To Kelly and Bramston, the events of 1975 are above all, a clash of personalities. Personalities so peculiar, they stress, that their likes are unlikely to be seen again. But is this really the heart of the matter? Has the ‘born to rule’ attitude disappeared? Is the ambition of a Malcolm Turnbull really no match for a Malcolm Fraser? Can Tony Abbott really be said to have not believed in the illegitimacy of his political opponents just as fervently as Fraser’s Coalition? Kevin Rudd was not removed by a governor general, but was his sense of betrayal no less real?
Paul Kelly has in recent years been fond of painting Australian politics as being in crisis. Without doubt, the Labor and Liberal parties have shown a frenzied lust for tearing themselves apart during this time. If there is a weakness in Kelly’s commentary on such matters, then the same weakness appears in this book – its focus rarely strays from a few individuals with less concern for wider forces. A focus on the personalities of Whitlam, Fraser and Kerr alone will never explain the dismissal in full. In the same manner, neither will a focus on Rudd, Gillard, Abbott and Turnbull explain the current malaise at the heart of Australian politics.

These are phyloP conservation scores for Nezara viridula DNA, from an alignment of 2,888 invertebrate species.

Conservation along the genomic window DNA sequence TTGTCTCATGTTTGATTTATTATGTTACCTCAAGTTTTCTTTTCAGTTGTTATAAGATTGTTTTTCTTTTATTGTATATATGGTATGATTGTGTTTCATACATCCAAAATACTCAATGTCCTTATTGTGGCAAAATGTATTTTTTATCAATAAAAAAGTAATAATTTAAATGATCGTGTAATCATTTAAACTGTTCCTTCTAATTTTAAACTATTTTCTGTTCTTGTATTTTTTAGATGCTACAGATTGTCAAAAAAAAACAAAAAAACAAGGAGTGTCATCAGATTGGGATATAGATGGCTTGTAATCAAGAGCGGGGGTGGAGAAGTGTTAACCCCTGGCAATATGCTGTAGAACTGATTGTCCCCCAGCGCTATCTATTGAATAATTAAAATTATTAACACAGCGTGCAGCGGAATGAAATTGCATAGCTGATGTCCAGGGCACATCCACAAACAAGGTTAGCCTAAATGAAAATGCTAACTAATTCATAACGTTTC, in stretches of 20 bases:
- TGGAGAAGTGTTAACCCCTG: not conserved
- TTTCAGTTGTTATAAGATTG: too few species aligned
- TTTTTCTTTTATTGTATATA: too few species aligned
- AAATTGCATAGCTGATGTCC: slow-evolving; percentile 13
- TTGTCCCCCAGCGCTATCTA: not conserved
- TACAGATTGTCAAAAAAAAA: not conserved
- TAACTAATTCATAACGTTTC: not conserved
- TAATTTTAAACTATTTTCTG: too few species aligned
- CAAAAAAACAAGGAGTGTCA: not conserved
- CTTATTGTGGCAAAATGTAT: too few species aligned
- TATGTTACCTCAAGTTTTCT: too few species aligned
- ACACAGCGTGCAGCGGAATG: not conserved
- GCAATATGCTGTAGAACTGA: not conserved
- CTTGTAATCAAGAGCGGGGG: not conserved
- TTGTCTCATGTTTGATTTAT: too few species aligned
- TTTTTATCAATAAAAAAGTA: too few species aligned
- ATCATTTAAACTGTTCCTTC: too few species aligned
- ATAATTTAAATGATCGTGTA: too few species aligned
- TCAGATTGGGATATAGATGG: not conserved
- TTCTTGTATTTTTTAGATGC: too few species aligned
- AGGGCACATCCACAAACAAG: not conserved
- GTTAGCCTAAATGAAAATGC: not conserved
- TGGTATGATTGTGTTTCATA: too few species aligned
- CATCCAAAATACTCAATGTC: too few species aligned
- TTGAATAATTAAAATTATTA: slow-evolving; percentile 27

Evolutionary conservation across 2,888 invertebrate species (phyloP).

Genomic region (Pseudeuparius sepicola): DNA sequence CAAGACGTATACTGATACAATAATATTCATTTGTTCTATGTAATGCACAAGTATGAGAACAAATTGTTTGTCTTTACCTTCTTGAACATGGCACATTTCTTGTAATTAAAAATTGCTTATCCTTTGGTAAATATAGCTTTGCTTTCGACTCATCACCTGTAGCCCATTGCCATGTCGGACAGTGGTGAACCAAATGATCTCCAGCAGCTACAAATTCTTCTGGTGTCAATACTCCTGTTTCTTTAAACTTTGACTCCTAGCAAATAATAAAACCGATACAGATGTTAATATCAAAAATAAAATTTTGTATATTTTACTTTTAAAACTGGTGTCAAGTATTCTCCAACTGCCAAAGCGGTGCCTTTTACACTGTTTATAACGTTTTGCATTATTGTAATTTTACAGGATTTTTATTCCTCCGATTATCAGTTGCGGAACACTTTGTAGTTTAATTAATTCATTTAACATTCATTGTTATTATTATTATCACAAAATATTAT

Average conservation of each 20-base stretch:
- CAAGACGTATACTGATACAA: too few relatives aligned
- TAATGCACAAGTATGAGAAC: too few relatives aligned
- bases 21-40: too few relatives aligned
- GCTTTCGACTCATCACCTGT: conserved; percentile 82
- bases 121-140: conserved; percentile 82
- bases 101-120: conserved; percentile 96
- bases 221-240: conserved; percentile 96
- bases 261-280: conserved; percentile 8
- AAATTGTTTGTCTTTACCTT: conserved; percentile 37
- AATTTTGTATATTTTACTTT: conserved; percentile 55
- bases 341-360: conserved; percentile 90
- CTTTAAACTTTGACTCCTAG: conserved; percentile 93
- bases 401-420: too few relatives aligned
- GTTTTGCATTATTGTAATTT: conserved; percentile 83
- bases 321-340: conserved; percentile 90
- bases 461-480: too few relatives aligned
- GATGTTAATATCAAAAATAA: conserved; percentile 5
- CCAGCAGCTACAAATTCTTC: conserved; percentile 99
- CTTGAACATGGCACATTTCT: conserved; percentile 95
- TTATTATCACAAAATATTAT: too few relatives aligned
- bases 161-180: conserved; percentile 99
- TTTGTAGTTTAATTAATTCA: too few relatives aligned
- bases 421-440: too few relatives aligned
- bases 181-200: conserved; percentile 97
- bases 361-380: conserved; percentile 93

Kelly’s (and he’s not alone here) perpetual criticism is that recent governments’ key failure is having lost a focus on ‘reform’. This reform, it should be noted, must only be reform that aligns with the stale old neoliberal orthodoxy – an orthodoxy accepted with religious fervour by Australia’s political, economic and media elites for decades – and is therefore hardly ‘reform’ at all. That politicians face difficulties implementing such ‘reform’ perplexes the likes of Kelly for whom it can only be seen as a failure of personality. That the disenchantment of the populace with the Liberal and Labor parties might be a symptom of the nation’s economy and society crashing ashore on the rocks of a decades-long failed neoliberal experiment, aggravated by globalisation, does not occur to Kelly. Neither does the idea that the failure of this neoliberal orthodoxy on a global scale might help explain the appeal of Donald Trump and Bernie Sanders, of Syriza and Marine Le Pen, and various independents and smaller parties in Australia. To Kelly, it is personalities that matter above all, in 1975 and four decades later.